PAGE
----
Macleod et al.14 in a cohort of 5577 Scottish men, found no significant correlation between increased stress and CHD mortality or morbidity. Using only ACS criteria, our findings are also nonsignificant after full adjustment. This can represent a true noncorrelation, with an increase in the risk of IHD due to reporting bias. Alternative explanations could be that long-term follow-up diluted the effects of some baseline predictors25 and/or that the statistical power was insufficient. Also, the adjustments included some of the pathophysiologic pathways whereby stress may exert its effects. However, our data give no substantial evidence that ACS is linked to chronic stress.

It is notable that the RR for CVD risk in women reporting chronic stress was not significant, although the trend was toward increased risk. The women in this study had a lower mean age and fewer events than the men at inclusion time, which seems to be the most obvious explanation for the findings. Although interpretations should be made carefully due to the relatively small number of events, the impression is that chronic stress in women might be more correlated to stroke than IHD.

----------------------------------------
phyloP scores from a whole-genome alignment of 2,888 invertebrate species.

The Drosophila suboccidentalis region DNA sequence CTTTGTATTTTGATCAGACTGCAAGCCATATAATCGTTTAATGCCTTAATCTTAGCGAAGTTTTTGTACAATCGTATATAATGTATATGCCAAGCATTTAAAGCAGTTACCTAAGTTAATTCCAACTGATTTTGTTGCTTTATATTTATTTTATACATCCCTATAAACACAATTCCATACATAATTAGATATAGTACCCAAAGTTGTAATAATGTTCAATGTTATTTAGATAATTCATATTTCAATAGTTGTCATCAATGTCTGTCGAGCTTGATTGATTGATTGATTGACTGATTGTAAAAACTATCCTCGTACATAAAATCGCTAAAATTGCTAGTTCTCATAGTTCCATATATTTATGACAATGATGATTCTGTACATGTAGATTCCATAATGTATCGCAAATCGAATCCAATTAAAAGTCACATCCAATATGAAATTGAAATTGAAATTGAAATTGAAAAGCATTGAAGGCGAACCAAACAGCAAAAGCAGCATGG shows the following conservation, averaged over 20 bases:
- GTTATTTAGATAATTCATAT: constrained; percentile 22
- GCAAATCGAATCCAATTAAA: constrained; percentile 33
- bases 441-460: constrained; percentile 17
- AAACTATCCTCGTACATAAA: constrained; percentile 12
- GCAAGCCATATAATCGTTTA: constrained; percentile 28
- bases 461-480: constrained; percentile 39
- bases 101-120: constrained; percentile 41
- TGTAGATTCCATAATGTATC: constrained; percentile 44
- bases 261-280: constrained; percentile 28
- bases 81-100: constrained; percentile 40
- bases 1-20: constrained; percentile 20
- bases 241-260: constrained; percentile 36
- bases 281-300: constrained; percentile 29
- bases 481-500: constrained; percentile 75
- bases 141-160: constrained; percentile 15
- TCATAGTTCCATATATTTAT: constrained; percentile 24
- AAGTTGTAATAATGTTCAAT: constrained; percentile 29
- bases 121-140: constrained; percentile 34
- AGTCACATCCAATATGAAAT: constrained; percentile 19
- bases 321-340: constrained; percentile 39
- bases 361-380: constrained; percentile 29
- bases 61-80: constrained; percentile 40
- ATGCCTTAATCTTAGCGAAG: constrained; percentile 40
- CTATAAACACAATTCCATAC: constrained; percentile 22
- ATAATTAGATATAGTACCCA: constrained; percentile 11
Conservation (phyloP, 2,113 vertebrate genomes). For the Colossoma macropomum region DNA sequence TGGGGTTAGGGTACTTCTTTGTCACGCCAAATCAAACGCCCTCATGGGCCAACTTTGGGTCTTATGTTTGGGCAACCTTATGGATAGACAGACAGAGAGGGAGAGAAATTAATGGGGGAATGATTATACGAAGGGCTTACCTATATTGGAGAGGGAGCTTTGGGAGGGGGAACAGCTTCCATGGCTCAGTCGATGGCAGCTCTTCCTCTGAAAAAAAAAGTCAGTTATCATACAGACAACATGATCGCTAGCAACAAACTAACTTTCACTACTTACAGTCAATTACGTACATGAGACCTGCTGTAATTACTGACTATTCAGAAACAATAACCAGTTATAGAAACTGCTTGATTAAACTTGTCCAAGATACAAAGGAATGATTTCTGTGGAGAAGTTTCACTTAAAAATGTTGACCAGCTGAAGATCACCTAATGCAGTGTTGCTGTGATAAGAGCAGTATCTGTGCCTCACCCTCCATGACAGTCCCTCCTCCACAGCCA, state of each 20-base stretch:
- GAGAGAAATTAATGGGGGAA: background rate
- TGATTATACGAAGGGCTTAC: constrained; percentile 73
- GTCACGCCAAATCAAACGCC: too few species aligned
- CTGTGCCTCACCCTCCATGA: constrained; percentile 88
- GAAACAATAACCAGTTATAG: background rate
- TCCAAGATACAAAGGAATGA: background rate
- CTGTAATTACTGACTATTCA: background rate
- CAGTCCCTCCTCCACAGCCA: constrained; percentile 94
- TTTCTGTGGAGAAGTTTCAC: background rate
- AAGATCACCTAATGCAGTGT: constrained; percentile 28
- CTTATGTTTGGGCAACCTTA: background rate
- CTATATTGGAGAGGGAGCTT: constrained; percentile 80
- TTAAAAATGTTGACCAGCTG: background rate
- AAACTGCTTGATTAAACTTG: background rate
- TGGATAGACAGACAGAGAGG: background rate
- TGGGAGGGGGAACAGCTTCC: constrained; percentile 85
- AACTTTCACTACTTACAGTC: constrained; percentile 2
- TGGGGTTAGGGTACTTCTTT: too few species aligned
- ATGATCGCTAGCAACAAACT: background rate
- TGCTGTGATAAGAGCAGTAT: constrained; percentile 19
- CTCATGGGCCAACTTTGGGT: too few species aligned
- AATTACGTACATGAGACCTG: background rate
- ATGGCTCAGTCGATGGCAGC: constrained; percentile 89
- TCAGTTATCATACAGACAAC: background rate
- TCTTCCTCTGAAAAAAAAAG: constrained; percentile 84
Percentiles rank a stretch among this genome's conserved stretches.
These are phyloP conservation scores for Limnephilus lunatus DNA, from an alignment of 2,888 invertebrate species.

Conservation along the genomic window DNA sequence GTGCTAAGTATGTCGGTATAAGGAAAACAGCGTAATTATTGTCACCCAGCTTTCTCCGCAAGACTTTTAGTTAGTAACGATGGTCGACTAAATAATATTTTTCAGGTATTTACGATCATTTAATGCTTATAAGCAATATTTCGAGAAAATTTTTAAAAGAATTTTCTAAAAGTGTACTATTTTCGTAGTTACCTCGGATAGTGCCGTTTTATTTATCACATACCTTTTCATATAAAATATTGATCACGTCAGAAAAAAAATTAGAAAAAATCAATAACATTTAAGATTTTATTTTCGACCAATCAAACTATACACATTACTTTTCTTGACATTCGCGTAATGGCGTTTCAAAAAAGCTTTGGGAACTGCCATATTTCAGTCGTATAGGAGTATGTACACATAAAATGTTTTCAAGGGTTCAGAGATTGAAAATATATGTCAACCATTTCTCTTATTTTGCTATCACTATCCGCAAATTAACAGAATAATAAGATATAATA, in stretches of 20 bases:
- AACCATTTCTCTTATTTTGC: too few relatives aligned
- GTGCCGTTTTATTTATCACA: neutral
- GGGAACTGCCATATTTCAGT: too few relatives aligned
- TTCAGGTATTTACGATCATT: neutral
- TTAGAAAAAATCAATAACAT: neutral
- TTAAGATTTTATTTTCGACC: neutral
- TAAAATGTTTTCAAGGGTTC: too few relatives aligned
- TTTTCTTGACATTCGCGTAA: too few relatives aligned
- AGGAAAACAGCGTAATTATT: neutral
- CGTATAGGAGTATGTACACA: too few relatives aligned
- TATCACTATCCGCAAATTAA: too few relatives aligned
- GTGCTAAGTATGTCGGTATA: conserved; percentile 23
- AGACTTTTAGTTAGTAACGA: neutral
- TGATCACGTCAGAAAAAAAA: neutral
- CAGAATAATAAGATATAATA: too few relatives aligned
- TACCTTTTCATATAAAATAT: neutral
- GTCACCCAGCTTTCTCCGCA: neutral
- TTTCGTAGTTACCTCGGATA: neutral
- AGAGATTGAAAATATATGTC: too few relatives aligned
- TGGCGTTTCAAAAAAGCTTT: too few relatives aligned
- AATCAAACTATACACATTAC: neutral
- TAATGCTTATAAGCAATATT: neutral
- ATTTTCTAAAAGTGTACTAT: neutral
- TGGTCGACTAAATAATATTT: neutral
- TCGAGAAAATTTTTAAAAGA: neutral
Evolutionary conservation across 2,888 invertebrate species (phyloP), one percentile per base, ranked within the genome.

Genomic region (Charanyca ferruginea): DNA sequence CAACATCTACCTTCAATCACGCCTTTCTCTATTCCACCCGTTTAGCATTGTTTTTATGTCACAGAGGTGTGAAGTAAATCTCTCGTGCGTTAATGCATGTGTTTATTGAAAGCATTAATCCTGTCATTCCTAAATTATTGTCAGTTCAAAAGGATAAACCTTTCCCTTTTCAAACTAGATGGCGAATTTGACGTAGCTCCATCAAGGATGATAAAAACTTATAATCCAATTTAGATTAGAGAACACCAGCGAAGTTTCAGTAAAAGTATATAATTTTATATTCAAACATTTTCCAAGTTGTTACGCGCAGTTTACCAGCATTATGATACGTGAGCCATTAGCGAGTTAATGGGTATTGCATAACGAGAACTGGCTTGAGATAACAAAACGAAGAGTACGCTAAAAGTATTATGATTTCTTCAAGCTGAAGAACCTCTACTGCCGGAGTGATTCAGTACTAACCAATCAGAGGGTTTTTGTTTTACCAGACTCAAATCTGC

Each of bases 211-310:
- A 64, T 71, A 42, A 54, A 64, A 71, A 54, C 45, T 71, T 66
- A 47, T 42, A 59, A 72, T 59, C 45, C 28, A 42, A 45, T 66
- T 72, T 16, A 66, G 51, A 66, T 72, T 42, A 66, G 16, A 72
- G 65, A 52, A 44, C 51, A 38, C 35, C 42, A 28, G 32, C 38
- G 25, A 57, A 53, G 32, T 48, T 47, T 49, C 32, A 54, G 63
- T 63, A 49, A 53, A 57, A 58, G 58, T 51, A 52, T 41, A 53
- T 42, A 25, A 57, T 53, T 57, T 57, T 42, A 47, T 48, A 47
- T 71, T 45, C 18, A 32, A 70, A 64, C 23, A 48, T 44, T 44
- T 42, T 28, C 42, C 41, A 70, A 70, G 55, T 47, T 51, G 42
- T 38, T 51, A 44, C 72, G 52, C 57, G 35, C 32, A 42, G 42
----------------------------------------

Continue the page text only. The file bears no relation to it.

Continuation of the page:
What are the determinants of chronic stress reactions? Not only is the cumulative stress load itself important, but also individual susceptibility determined by personality traits, such as hostility,24 early childhood experiences,26 and, possibly, genetically determined vulnerability to stress hormones.27 In adult life, stressors such as strained relations, long-term unemployment, and financial problems add to the stress load and may negatively impact the so-called allostatic load for physiologic reactions.28